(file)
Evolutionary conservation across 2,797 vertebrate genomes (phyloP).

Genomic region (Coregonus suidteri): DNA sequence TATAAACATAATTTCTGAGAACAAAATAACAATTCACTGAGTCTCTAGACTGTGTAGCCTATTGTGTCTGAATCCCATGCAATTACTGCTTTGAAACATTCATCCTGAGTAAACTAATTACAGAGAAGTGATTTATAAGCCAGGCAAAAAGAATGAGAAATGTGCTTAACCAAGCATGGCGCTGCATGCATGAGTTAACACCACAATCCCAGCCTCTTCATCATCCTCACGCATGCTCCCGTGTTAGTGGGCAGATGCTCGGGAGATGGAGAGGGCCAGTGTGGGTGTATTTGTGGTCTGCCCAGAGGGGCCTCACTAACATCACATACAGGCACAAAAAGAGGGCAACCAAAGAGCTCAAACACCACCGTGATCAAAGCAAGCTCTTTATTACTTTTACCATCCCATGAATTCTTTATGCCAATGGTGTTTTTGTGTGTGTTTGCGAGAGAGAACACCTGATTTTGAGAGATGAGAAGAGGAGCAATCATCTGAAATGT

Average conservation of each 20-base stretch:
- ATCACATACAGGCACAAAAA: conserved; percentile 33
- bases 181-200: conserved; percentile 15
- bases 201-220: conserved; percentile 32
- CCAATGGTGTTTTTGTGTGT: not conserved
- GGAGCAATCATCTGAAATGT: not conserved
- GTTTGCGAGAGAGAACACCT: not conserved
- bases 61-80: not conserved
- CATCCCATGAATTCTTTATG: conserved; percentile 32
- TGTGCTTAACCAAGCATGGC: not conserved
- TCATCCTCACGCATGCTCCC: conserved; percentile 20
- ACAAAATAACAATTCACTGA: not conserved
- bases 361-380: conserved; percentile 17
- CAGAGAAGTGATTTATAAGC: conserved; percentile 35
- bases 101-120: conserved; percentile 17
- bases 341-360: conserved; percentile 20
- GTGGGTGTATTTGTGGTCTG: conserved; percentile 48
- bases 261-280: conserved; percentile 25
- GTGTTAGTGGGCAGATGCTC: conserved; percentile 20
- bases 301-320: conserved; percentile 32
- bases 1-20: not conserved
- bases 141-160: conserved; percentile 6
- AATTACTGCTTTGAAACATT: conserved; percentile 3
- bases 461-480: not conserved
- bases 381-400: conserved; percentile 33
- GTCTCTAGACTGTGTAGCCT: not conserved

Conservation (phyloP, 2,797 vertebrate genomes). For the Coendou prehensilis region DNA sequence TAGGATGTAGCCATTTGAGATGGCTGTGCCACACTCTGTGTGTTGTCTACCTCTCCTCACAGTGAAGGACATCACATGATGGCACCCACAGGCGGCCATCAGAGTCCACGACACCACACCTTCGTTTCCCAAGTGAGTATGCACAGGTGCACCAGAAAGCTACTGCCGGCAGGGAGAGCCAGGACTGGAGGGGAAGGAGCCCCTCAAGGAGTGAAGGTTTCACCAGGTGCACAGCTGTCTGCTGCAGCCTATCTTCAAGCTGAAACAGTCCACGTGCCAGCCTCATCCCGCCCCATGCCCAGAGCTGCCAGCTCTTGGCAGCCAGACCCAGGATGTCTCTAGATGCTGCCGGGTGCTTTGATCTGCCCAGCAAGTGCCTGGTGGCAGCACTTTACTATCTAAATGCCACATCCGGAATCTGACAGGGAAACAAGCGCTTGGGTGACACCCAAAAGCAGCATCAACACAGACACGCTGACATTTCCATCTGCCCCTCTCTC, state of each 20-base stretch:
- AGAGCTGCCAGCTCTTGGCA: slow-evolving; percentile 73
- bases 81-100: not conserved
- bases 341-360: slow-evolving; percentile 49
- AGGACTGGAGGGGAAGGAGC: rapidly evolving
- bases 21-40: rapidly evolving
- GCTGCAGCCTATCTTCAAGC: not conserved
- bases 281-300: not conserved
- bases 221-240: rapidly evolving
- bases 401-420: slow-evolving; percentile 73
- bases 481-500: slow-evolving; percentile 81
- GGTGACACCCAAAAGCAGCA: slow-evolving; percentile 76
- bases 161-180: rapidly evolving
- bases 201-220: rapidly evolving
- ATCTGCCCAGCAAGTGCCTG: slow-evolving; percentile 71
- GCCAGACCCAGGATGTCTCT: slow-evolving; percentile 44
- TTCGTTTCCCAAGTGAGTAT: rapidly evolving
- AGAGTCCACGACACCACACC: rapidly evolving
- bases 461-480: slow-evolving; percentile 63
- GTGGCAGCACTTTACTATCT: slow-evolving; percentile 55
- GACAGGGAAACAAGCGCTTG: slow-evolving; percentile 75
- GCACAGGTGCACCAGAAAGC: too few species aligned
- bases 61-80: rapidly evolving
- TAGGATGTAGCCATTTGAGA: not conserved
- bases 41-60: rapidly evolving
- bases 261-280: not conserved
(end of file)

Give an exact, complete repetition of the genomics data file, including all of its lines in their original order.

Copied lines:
Evolutionary conservation across 2,797 vertebrate genomes (phyloP).

Genomic region (Coregonus suidteri): DNA sequence TATAAACATAATTTCTGAGAACAAAATAACAATTCACTGAGTCTCTAGACTGTGTAGCCTATTGTGTCTGAATCCCATGCAATTACTGCTTTGAAACATTCATCCTGAGTAAACTAATTACAGAGAAGTGATTTATAAGCCAGGCAAAAAGAATGAGAAATGTGCTTAACCAAGCATGGCGCTGCATGCATGAGTTAACACCACAATCCCAGCCTCTTCATCATCCTCACGCATGCTCCCGTGTTAGTGGGCAGATGCTCGGGAGATGGAGAGGGCCAGTGTGGGTGTATTTGTGGTCTGCCCAGAGGGGCCTCACTAACATCACATACAGGCACAAAAAGAGGGCAACCAAAGAGCTCAAACACCACCGTGATCAAAGCAAGCTCTTTATTACTTTTACCATCCCATGAATTCTTTATGCCAATGGTGTTTTTGTGTGTGTTTGCGAGAGAGAACACCTGATTTTGAGAGATGAGAAGAGGAGCAATCATCTGAAATGT

Average conservation of each 20-base stretch:
- ATCACATACAGGCACAAAAA: conserved; percentile 33
- bases 181-200: conserved; percentile 15
- bases 201-220: conserved; percentile 32
- CCAATGGTGTTTTTGTGTGT: not conserved
- GGAGCAATCATCTGAAATGT: not conserved
- GTTTGCGAGAGAGAACACCT: not conserved
- bases 61-80: not conserved
- CATCCCATGAATTCTTTATG: conserved; percentile 32
- TGTGCTTAACCAAGCATGGC: not conserved
- TCATCCTCACGCATGCTCCC: conserved; percentile 20
- ACAAAATAACAATTCACTGA: not conserved
- bases 361-380: conserved; percentile 17
- CAGAGAAGTGATTTATAAGC: conserved; percentile 35
- bases 101-120: conserved; percentile 17
- bases 341-360: conserved; percentile 20
- GTGGGTGTATTTGTGGTCTG: conserved; percentile 48
- bases 261-280: conserved; percentile 25
- GTGTTAGTGGGCAGATGCTC: conserved; percentile 20
- bases 301-320: conserved; percentile 32
- bases 1-20: not conserved
- bases 141-160: conserved; percentile 6
- AATTACTGCTTTGAAACATT: conserved; percentile 3
- bases 461-480: not conserved
- bases 381-400: conserved; percentile 33
- GTCTCTAGACTGTGTAGCCT: not conserved

Conservation (phyloP, 2,797 vertebrate genomes). For the Coendou prehensilis region DNA sequence TAGGATGTAGCCATTTGAGATGGCTGTGCCACACTCTGTGTGTTGTCTACCTCTCCTCACAGTGAAGGACATCACATGATGGCACCCACAGGCGGCCATCAGAGTCCACGACACCACACCTTCGTTTCCCAAGTGAGTATGCACAGGTGCACCAGAAAGCTACTGCCGGCAGGGAGAGCCAGGACTGGAGGGGAAGGAGCCCCTCAAGGAGTGAAGGTTTCACCAGGTGCACAGCTGTCTGCTGCAGCCTATCTTCAAGCTGAAACAGTCCACGTGCCAGCCTCATCCCGCCCCATGCCCAGAGCTGCCAGCTCTTGGCAGCCAGACCCAGGATGTCTCTAGATGCTGCCGGGTGCTTTGATCTGCCCAGCAAGTGCCTGGTGGCAGCACTTTACTATCTAAATGCCACATCCGGAATCTGACAGGGAAACAAGCGCTTGGGTGACACCCAAAAGCAGCATCAACACAGACACGCTGACATTTCCATCTGCCCCTCTCTC, state of each 20-base stretch:
- AGAGCTGCCAGCTCTTGGCA: slow-evolving; percentile 73
- bases 81-100: not conserved
- bases 341-360: slow-evolving; percentile 49
- AGGACTGGAGGGGAAGGAGC: rapidly evolving
- bases 21-40: rapidly evolving
- GCTGCAGCCTATCTTCAAGC: not conserved
- bases 281-300: not conserved
- bases 221-240: rapidly evolving
- bases 401-420: slow-evolving; percentile 73
- bases 481-500: slow-evolving; percentile 81
- GGTGACACCCAAAAGCAGCA: slow-evolving; percentile 76
- bases 161-180: rapidly evolving
- bases 201-220: rapidly evolving
- ATCTGCCCAGCAAGTGCCTG: slow-evolving; percentile 71
- GCCAGACCCAGGATGTCTCT: slow-evolving; percentile 44
- TTCGTTTCCCAAGTGAGTAT: rapidly evolving
- AGAGTCCACGACACCACACC: rapidly evolving
- bases 461-480: slow-evolving; percentile 63
- GTGGCAGCACTTTACTATCT: slow-evolving; percentile 55
- GACAGGGAAACAAGCGCTTG: slow-evolving; percentile 75
- GCACAGGTGCACCAGAAAGC: too few species aligned
- bases 61-80: rapidly evolving
- TAGGATGTAGCCATTTGAGA: not conserved
- bases 41-60: rapidly evolving
- bases 261-280: not conserved